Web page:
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Domestic violence aid charity fears grant cut
2:00pm Saturday 26th May 2012 in Oxford
BOSSES at a charity which helps women at severe risk of domestic violence fear for its future because of funding concerns.
Since 2008, the Independent Domestic Violence Advisory Service (Reducing the Risk) has helped 160 women a year at risk of attack in Oxfordshire .
But some of its funding from next April will be in the hands of new police and crime commissioners, to be elected in November.
This has raised uncertainty about whether grants will continue, and concerns whether other bodies will carry on providing funding.
The Ministry of Justice said new police chiefs will prioritise such services, which will also benefit from a change in proceeds from court fines.
The county charity employs four workers who support women and guide them through the often stressful ordeal of police and court action.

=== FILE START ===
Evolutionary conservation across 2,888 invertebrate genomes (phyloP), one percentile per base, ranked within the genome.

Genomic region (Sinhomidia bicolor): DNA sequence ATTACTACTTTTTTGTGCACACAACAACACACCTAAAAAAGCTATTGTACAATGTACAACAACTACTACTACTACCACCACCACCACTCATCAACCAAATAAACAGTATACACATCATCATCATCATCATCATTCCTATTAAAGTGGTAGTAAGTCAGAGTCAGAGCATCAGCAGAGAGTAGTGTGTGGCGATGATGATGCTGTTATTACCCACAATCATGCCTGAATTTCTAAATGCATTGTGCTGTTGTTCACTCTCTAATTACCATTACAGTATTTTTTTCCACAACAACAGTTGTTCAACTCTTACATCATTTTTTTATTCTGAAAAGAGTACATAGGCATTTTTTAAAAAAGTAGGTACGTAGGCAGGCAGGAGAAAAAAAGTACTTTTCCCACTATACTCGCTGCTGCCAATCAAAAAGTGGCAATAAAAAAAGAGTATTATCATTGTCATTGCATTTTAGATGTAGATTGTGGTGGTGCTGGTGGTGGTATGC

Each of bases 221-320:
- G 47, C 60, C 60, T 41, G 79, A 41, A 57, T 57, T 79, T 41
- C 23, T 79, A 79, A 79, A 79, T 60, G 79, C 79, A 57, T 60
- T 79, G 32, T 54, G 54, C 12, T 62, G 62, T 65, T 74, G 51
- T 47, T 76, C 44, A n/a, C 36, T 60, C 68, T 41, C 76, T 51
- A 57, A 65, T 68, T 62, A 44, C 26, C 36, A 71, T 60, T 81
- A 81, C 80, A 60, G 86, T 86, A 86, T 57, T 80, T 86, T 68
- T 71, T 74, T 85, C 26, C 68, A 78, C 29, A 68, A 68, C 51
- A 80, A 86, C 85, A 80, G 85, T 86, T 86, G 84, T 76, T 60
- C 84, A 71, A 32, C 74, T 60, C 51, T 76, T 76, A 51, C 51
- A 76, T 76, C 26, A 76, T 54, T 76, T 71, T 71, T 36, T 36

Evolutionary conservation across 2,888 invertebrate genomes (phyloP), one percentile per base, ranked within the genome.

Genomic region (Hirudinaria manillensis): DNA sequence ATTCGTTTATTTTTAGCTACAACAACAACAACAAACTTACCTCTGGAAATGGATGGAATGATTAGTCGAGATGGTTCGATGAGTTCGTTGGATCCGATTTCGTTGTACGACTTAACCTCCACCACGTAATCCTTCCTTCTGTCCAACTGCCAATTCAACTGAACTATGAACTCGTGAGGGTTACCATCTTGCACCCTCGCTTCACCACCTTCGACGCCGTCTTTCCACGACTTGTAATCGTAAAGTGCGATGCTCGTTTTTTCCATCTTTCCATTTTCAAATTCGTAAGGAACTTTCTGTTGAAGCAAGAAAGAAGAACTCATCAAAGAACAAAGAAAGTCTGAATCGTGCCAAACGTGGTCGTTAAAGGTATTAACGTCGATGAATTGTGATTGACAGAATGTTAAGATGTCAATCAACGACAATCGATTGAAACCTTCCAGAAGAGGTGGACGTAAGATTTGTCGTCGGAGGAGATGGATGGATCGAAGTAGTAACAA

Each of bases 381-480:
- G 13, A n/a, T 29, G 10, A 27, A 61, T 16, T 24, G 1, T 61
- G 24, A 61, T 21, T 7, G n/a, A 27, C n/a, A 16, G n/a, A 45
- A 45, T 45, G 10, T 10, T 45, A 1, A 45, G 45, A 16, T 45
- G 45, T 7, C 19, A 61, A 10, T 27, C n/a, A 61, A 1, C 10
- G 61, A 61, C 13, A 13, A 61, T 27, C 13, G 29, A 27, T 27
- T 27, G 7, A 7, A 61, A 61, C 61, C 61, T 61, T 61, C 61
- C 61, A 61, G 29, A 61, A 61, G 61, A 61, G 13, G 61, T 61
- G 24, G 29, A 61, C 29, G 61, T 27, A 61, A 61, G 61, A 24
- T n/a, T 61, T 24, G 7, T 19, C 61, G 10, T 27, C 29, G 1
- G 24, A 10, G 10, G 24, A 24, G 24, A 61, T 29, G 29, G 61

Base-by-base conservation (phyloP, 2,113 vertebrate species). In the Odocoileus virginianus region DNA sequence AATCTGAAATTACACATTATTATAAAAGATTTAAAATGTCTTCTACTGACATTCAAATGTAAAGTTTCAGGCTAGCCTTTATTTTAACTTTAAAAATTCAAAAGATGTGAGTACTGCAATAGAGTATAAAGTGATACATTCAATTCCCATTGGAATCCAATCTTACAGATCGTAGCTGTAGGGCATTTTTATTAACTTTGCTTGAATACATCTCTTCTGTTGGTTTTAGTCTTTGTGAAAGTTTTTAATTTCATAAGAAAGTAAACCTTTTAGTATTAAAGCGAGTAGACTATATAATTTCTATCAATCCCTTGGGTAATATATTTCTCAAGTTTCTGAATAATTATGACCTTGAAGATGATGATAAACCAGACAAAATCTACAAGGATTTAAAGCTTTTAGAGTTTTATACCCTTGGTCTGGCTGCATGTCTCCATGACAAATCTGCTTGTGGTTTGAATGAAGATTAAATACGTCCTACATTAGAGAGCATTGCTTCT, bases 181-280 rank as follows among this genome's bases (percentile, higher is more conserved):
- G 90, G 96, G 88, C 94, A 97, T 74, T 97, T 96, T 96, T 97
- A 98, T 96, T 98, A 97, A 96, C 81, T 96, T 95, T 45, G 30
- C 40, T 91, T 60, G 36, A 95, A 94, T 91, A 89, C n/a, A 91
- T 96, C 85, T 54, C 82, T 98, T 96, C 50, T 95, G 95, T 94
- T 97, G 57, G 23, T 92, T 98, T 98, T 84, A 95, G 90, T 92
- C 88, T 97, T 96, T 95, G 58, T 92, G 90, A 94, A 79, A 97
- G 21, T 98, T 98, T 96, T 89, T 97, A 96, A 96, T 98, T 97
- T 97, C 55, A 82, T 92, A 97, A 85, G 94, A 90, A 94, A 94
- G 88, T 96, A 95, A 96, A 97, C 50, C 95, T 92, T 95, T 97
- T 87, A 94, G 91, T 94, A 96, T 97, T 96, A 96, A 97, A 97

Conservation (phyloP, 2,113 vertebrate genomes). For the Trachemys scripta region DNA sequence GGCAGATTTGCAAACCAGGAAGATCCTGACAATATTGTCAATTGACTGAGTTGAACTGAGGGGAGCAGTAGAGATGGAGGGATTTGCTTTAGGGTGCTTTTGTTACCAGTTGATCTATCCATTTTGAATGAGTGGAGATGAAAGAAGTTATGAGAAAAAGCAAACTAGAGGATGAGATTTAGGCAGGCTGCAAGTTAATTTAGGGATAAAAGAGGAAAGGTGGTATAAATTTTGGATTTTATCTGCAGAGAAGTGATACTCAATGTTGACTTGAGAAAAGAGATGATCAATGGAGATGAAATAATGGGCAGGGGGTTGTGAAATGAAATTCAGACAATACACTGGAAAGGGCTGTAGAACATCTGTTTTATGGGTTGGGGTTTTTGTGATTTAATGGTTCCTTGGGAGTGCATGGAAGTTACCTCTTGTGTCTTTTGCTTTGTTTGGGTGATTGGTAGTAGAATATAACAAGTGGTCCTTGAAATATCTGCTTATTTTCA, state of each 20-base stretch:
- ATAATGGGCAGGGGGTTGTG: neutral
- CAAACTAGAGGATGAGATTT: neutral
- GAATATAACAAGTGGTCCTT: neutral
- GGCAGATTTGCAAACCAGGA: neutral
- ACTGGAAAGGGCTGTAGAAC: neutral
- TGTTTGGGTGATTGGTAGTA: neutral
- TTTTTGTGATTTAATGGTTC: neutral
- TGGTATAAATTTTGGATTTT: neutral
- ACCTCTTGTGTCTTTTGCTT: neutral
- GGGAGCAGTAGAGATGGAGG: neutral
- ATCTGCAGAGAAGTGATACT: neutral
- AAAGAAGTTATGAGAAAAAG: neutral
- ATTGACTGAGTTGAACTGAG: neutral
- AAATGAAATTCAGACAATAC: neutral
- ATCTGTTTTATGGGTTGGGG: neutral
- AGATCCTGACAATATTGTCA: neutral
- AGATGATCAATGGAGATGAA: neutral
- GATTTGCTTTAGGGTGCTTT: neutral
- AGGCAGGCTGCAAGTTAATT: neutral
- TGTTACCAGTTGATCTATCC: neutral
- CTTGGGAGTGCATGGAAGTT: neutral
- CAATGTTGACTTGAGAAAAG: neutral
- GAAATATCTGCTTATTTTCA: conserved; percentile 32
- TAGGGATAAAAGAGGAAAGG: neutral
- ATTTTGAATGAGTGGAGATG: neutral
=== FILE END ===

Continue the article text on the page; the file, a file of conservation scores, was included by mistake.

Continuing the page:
Service chairman Romy Briant said its future was uncertain until the new commissioners made decisions about funding.
She said the charity, which is based in the Old Music Hall in Cowley Road, had “set the standard” for dealing with high risk cases, and police and councils see it as an essential service.
Mrs Briant added: “We work closely with people at very high risk of abuse and build trust to ensure they can be confident and safeguarded.”
Detective Inspector Dick Meadows, of Thames Valley Police, said: “They are an intrinsic part of how we deal with domestic abuse.”
Another £30,000 has come from other sources like fundraising – but it is still £20,000 short on its £155,000 running costs for this financial year.
While the Home Office said it would continue to put in £40,000 a year until April 2015, others gave no assurances.
County council spokesman Marcus Mabberley said: “Decisions about future funding for services such as Reducing the Risk will rest with the commissioner elected in the Thames Valley.”
Thames Valley Probation Service acting chief executive Paul Gillbard said finances are “very difficult”.
He said the probation service would fund domestic violence services “but cannot at this stage guarantee any individual contribution”.
Ministry of Justice spokes-man Sue Colley said the police commissioners will have to keep “these types of services in their area as a priority”.
And she said raising the level of court penalties would further aid domestic violence services.